In spite of its sleeker design, the remote on this QLED appears to be made of lower-quality materials, with a cheap-feeling plastic casing. There’s a narrow directional beam and a delay in TV tracking inputs when the IR sensor is used, so you have to point the remote at the TV pretty much head-on to get it to work.

At 65 inches, the Q60T isn’t too heavy, but all but the smallest 43-inch model will probably require two people to lift it properly.

Smart TV (OS)

Slick and well-organized, Samsung’s Tizen OS makes a triumphant return on its 2020 televisions.

When you press the home button, Tizen displays an overlay of horizontally-arranged app icons, with Netflix and Amazon listed first, before YouTube or web browser apps. Additionally, if you connect an Xbox or PlayStation console, Tizen will register the hardware with its own dedicated icon, which you can place anywhere in this row.

Our preference was to turn off HDMI-CEC in the TV’s external hardware settings because it automatically turns on connected games consoles when the TV is turned on, but it may be a helpful feature for others.

With Netflix, Amazon, Apple TV Plus and even Disney Plus on display (in contrast to Panasonic’s My Home Screen OS, which is still missing the Disney app), Tizen has a wide range of app support.

It doesn’t come pre-installed, so you’ll need to download it from the app store and then place it in the home bar as desired. Even if you don’t see Disney Plus at the beginning, don’t worry – it’s still there and accessible.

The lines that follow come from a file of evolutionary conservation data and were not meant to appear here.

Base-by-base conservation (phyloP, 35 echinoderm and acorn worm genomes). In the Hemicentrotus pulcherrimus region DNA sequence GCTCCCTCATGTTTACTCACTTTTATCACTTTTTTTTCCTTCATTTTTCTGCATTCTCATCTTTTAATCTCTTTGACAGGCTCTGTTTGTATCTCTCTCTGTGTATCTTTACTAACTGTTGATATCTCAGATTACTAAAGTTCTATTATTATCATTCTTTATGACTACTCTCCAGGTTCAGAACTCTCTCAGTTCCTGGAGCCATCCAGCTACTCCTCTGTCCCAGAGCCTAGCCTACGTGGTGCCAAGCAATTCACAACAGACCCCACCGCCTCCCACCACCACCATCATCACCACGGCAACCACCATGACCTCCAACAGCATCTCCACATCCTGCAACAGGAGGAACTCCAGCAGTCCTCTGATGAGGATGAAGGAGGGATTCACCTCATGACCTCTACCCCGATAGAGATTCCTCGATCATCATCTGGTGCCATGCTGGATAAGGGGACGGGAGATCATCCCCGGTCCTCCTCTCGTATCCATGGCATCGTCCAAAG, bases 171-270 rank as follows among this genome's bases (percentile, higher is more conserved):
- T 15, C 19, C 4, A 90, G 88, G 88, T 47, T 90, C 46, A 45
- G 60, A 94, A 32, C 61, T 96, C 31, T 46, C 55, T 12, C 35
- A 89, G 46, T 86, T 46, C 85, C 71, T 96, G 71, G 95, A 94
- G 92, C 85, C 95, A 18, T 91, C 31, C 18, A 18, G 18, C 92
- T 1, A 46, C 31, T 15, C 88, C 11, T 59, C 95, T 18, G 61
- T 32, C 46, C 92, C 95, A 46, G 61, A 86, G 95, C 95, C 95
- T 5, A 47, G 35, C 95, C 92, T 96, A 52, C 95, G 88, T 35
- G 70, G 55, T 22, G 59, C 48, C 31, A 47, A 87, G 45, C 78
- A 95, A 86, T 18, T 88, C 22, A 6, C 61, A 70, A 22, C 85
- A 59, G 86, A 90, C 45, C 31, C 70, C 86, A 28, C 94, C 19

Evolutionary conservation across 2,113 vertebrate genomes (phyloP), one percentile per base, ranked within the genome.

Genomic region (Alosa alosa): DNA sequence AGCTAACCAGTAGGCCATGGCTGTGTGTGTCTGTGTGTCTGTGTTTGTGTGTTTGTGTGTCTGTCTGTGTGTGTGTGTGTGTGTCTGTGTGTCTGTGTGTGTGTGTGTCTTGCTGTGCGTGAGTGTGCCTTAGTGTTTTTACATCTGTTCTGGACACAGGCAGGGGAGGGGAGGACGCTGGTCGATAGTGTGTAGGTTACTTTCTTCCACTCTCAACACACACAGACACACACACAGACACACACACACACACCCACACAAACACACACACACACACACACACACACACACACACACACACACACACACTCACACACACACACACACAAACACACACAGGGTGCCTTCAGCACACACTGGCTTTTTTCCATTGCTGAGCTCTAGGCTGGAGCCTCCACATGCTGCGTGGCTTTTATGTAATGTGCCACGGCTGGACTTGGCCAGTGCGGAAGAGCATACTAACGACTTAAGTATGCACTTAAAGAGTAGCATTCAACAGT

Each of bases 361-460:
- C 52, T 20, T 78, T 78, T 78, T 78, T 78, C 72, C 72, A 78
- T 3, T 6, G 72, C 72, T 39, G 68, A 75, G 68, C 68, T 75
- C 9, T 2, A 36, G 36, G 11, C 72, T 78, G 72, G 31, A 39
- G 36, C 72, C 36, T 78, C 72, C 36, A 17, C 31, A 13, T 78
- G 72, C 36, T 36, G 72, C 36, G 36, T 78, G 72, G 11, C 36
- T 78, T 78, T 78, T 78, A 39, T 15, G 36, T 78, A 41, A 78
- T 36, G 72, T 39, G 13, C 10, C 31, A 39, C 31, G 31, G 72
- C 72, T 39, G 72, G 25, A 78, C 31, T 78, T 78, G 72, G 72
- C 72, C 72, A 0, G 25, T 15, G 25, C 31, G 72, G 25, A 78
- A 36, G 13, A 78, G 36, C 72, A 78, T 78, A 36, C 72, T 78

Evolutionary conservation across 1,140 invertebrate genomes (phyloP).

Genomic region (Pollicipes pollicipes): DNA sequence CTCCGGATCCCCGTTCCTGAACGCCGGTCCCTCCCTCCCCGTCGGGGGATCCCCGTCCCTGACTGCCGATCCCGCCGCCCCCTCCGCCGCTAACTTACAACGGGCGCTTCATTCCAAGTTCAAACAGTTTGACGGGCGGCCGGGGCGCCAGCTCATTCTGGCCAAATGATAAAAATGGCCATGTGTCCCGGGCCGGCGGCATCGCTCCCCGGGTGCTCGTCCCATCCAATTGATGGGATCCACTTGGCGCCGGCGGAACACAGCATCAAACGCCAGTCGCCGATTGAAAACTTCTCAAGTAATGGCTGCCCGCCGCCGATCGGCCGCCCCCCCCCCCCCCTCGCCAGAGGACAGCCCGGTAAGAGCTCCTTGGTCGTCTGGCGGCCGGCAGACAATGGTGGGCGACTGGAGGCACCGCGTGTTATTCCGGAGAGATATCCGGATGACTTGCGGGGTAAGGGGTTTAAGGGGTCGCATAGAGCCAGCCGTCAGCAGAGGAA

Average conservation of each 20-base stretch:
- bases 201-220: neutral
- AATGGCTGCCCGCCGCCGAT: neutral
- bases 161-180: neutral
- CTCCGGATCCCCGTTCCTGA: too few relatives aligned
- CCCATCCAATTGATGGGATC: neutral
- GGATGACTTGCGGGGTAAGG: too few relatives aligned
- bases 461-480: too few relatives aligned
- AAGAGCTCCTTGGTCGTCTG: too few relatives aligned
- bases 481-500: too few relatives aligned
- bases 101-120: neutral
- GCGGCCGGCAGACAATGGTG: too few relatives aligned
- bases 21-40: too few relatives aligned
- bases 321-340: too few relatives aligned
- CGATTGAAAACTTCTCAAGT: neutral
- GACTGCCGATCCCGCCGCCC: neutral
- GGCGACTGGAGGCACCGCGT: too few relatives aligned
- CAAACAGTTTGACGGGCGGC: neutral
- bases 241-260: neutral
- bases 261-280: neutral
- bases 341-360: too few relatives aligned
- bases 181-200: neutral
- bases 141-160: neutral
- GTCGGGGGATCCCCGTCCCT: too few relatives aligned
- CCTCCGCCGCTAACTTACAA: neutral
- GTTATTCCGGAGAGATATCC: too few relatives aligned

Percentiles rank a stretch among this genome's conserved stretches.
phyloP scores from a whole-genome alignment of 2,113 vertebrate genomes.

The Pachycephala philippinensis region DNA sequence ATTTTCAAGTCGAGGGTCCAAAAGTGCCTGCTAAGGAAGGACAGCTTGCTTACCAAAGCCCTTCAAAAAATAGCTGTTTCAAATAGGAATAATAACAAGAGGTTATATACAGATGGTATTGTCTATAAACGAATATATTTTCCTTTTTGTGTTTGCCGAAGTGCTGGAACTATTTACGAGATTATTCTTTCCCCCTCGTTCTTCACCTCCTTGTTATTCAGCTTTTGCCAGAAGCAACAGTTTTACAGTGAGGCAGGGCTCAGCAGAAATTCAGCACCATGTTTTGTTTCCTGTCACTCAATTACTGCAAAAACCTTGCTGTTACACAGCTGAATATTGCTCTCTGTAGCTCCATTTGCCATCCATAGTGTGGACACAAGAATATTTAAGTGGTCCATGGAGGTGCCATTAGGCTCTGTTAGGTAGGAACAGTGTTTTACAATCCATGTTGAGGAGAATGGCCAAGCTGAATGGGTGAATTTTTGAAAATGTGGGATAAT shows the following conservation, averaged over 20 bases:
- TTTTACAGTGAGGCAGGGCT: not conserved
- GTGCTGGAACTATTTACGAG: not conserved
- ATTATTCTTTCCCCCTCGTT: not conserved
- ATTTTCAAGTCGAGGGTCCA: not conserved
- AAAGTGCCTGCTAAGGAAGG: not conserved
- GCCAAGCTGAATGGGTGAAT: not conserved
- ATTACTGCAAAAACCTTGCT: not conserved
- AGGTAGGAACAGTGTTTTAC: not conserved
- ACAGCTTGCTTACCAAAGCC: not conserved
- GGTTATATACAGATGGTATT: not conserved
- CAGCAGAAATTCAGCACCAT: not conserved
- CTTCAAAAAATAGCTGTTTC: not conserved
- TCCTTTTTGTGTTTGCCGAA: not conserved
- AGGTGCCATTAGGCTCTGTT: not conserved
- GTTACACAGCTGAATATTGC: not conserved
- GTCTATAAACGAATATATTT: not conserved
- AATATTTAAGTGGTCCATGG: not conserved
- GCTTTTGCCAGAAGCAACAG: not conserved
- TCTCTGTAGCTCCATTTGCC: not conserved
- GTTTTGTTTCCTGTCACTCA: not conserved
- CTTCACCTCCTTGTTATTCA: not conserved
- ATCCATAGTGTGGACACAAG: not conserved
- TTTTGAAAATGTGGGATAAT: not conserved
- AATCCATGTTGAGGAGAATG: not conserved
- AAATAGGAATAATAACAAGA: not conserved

Only for linked services like Disney Plus, Samsung TV Plus or Alexa has Samsung snuck some small ads into its home row. A slippery slope is possible, but having ads on the user interface of paid hardware is an unwelcome reminder that you’re paying for a product.

There are some rows of free content and some rows of paid-for content on the Samsung TV Plus section, which can make the interface feel a little crowded. It’s still worth looking into, especially if you’re looking for family-friendly programming or sports coverage.

As an option for voice navigation, you can choose between Amazon Alexa or Samsung’s own Bixby AI assistant, both of which support AirPlay 2. In general, Alexa is more intelligent, but Samsung includes a comprehensive list of Bixby voice commands in the settings for those who are curious.

Picture quality

Compared to last year’s Q60R, the processor is the main difference. Compared to the Q60R, the Q60T has a Quantum Processor Lite, which is less powerful.

This is due to Samsung’s 2020 TV lineup, which prioritizes its 8K TV models over its 4K ones, saving the best performance for the latter.

What does this mean for the Q60T in terms of its performance? It’s not a lot. Even on the Q60larger T’s screens, HD upscaling is still excellent (like the 65-inch mode reviewed here). The Q604K T’s display made the HD footage from Community on the US sitcom look sharp and clear. Even if you have a 4K TV, you won’t be unable to tell the difference between HD and 4K content because of the process Samsung uses to smooth over video noise in HD images.

Additionally, you’ll be getting Samsung’s Wide Viewing Angle technology, which debuted in 2019 on its higher-end sets and has since spread to more affordable QLED models. Despite the fact that images aren’t lit evenly in all directions due to the use of edge lighting, we found that a 45-degree angle was still not ideal for maintaining good color and contrast when viewed from the side.